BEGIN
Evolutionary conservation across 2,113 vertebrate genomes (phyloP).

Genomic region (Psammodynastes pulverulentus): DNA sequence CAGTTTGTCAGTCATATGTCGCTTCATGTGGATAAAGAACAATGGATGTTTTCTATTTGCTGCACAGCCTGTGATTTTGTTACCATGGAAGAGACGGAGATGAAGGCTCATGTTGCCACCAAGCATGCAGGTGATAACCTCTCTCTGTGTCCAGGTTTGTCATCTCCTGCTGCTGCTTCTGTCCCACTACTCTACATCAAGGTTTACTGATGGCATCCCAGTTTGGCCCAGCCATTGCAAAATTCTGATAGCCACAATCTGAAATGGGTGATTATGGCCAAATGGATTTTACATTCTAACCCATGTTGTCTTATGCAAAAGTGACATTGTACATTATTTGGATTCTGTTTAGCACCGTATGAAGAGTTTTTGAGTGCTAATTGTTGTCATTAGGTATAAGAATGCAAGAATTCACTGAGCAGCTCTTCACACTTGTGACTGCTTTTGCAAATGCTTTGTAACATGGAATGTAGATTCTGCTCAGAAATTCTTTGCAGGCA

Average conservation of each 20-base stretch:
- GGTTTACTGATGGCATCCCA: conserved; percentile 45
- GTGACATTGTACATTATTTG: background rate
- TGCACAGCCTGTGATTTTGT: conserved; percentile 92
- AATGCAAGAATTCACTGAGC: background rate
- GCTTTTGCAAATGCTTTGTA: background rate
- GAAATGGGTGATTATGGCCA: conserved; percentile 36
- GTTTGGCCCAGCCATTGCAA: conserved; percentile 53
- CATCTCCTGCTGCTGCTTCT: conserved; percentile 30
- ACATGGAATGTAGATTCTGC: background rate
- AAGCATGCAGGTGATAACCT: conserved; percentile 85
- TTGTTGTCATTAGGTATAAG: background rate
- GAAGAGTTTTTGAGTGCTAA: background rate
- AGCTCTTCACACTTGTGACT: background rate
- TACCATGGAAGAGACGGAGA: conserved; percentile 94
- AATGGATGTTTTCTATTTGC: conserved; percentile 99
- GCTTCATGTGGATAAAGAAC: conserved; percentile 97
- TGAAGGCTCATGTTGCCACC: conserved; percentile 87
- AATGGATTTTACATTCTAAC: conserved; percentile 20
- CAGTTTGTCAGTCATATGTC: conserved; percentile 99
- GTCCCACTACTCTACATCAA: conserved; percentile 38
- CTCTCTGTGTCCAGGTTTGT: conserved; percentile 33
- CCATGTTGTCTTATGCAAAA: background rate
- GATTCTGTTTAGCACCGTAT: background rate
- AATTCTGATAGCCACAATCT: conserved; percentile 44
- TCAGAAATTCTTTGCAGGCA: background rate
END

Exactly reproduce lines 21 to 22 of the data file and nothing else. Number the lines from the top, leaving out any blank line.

- AATGGATTTTACATTCTAAC: conserved; percentile 20
- CAGTTTGTCAGTCATATGTC: conserved; percentile 99